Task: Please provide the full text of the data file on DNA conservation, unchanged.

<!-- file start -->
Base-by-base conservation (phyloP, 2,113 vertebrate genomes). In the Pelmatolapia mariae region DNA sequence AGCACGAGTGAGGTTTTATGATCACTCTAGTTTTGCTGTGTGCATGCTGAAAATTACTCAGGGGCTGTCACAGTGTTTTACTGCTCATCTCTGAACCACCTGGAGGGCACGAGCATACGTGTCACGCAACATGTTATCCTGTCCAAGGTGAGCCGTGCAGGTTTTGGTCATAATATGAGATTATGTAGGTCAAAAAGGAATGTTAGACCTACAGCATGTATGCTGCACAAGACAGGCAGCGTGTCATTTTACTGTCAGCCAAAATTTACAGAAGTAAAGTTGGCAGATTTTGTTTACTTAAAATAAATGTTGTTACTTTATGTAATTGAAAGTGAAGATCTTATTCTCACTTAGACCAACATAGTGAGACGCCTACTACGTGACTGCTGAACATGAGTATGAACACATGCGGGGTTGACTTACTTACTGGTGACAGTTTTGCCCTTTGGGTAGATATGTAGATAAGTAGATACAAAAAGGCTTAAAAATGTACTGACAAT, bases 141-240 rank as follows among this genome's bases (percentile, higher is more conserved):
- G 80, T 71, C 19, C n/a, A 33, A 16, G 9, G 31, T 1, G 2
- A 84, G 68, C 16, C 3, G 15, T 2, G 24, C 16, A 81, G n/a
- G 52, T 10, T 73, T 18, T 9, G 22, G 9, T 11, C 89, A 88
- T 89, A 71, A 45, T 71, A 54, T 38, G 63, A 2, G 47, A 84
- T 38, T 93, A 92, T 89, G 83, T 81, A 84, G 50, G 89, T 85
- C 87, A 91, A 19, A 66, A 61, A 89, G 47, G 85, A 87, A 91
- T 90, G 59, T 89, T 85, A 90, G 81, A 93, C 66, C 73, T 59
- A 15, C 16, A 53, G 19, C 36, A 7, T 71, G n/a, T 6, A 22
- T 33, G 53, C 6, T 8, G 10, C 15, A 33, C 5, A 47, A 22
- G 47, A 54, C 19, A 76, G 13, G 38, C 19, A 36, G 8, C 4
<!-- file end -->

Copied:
Base-by-base conservation (phyloP, 2,113 vertebrate genomes). In the Pelmatolapia mariae region DNA sequence AGCACGAGTGAGGTTTTATGATCACTCTAGTTTTGCTGTGTGCATGCTGAAAATTACTCAGGGGCTGTCACAGTGTTTTACTGCTCATCTCTGAACCACCTGGAGGGCACGAGCATACGTGTCACGCAACATGTTATCCTGTCCAAGGTGAGCCGTGCAGGTTTTGGTCATAATATGAGATTATGTAGGTCAAAAAGGAATGTTAGACCTACAGCATGTATGCTGCACAAGACAGGCAGCGTGTCATTTTACTGTCAGCCAAAATTTACAGAAGTAAAGTTGGCAGATTTTGTTTACTTAAAATAAATGTTGTTACTTTATGTAATTGAAAGTGAAGATCTTATTCTCACTTAGACCAACATAGTGAGACGCCTACTACGTGACTGCTGAACATGAGTATGAACACATGCGGGGTTGACTTACTTACTGGTGACAGTTTTGCCCTTTGGGTAGATATGTAGATAAGTAGATACAAAAAGGCTTAAAAATGTACTGACAAT, bases 141-240 rank as follows among this genome's bases (percentile, higher is more conserved):
- G 80, T 71, C 19, C n/a, A 33, A 16, G 9, G 31, T 1, G 2
- A 84, G 68, C 16, C 3, G 15, T 2, G 24, C 16, A 81, G n/a
- G 52, T 10, T 73, T 18, T 9, G 22, G 9, T 11, C 89, A 88
- T 89, A 71, A 45, T 71, A 54, T 38, G 63, A 2, G 47, A 84
- T 38, T 93, A 92, T 89, G 83, T 81, A 84, G 50, G 89, T 85
- C 87, A 91, A 19, A 66, A 61, A 89, G 47, G 85, A 87, A 91
- T 90, G 59, T 89, T 85, A 90, G 81, A 93, C 66, C 73, T 59
- A 15, C 16, A 53, G 19, C 36, A 7, T 71, G n/a, T 6, A 22
- T 33, G 53, C 6, T 8, G 10, C 15, A 33, C 5, A 47, A 22
- G 47, A 54, C 19, A 76, G 13, G 38, C 19, A 36, G 8, C 4